A few months back I was conducting a training seminar for about 30 law enforcement officials. The title of the presentation was “Mediation Skills in Law Enforcement.” After some brief introductions and stereotypical presentation humor, I began to summarize the process of mediation and why it could be useful to a law enforcement agency.
One of the participants seated in the front row, slouching against the wall — looking like he’d rather be shoveling garbage than listening to me speak — muttered something under his breath. Since I was already losing my “flow” from his apathetic nonverbals, I decided to engage this individual rather than let it affect my entire training session.
I said, “Did you have a comment about mediation sir?” And he replied, “Well, yes I do. As you are describing it and the slide summarizes behind you, that kind of process won’t work in this organization.”
I said, “Can you tell me why not?” He went on to explain how a pure form of mediation, one in which the neutral third party listens to the disputants and helps them come up with solutions to their issues, could never work at their agency because the supervisors who listen to disputes always know the disputants. He also said that 9 times out of 10 the supervisor will be friends with one of them and not like the other one. So much for neutrality.
While listening to his complaints, which came off in an accusatory tone of voice, the blood was rushing to my face and I began to feel hot all over. Sweat started pouring out of unusual spots under my suit. Although on the surface I remained calm, my mind was frantically searching for a proper response. And then it hit me. Practice what you preach. Successful mediators ask useful questions to engage the disputants…so that is what I did.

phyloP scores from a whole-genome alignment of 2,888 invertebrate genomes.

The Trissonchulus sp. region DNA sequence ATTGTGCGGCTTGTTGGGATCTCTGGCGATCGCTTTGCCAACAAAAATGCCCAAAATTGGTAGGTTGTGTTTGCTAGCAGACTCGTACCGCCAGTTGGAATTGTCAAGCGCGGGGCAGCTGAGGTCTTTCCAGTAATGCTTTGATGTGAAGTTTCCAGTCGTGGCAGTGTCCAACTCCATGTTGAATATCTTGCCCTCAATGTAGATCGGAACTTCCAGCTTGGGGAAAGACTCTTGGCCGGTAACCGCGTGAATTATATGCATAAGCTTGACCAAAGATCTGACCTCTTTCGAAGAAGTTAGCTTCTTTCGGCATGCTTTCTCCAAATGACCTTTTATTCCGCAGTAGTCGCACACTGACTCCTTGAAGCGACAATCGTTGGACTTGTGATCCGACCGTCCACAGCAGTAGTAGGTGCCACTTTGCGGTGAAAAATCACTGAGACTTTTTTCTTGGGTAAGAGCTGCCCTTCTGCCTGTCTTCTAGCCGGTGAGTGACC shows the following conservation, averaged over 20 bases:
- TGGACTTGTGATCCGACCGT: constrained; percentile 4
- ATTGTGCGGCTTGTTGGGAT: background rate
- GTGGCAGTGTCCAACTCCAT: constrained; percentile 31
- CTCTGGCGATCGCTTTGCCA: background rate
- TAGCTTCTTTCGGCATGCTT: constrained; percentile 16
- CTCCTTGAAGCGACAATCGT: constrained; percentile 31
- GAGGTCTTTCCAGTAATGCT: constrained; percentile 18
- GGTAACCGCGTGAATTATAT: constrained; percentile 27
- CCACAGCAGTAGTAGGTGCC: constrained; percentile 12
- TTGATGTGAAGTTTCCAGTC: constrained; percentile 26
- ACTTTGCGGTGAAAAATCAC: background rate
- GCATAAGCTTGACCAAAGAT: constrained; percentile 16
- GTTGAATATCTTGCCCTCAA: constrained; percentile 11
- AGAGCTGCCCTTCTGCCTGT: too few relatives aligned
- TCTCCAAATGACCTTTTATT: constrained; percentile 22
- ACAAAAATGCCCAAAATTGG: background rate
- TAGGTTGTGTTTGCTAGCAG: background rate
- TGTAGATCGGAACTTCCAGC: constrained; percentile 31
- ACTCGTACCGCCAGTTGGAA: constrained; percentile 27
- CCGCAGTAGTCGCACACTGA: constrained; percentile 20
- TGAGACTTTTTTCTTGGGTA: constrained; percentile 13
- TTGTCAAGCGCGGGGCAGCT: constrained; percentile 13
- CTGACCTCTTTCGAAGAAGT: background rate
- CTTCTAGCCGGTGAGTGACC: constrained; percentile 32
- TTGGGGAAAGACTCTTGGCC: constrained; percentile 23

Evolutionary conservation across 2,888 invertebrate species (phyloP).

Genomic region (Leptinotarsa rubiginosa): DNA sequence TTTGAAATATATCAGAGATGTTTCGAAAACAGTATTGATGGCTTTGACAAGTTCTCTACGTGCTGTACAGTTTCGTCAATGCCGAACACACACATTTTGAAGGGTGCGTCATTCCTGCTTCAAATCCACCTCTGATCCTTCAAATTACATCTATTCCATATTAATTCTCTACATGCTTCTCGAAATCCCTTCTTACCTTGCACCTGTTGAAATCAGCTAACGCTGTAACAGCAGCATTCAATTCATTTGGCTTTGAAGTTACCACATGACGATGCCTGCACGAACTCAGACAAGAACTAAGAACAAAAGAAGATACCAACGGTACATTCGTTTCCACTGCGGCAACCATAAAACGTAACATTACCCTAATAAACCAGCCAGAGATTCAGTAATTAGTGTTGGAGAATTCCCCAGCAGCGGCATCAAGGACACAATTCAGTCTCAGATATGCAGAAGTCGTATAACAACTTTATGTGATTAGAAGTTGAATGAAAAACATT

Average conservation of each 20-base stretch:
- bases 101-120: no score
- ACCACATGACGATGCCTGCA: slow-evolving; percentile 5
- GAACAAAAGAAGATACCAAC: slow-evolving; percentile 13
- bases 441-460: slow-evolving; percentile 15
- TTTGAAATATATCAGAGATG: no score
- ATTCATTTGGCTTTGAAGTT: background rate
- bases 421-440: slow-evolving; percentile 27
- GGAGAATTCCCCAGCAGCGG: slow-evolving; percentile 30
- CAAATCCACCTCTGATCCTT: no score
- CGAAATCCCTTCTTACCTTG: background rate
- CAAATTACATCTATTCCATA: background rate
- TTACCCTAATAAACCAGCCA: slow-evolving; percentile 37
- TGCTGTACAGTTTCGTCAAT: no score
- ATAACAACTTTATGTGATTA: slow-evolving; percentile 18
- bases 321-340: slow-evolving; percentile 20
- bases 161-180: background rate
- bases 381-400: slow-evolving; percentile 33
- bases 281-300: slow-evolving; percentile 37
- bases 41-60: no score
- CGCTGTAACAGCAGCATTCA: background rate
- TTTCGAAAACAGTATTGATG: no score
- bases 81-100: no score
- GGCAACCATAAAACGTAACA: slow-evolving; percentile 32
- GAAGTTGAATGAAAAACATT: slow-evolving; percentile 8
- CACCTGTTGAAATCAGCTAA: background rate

After he finished his 3-minute diatribe about how mediation wouldn’t work for this particular police department, I asked him a few questions:
- Are there problems that could be better managed?
- Are most people on the force excellent communicators?
- Is there a process that creates a clear structure for effective, 1-on-1 communication when people are in disagreement with one another?
He went right along with my line of questioning and we ended up having an excellent 10 minute conversation with the entire group about how mediation skills could be useful in the department even if you couldn’t set up an “authentic mediation system.”
Moral of the Story
When you feel attacked by an audience member during a presentation, a really effective way to respond is to invite that person to explain their point, ask them questions, encourage their interaction, validate (parts) of what they are saying, and then transform that isolated conversation with the heckler into an entire audience discussion.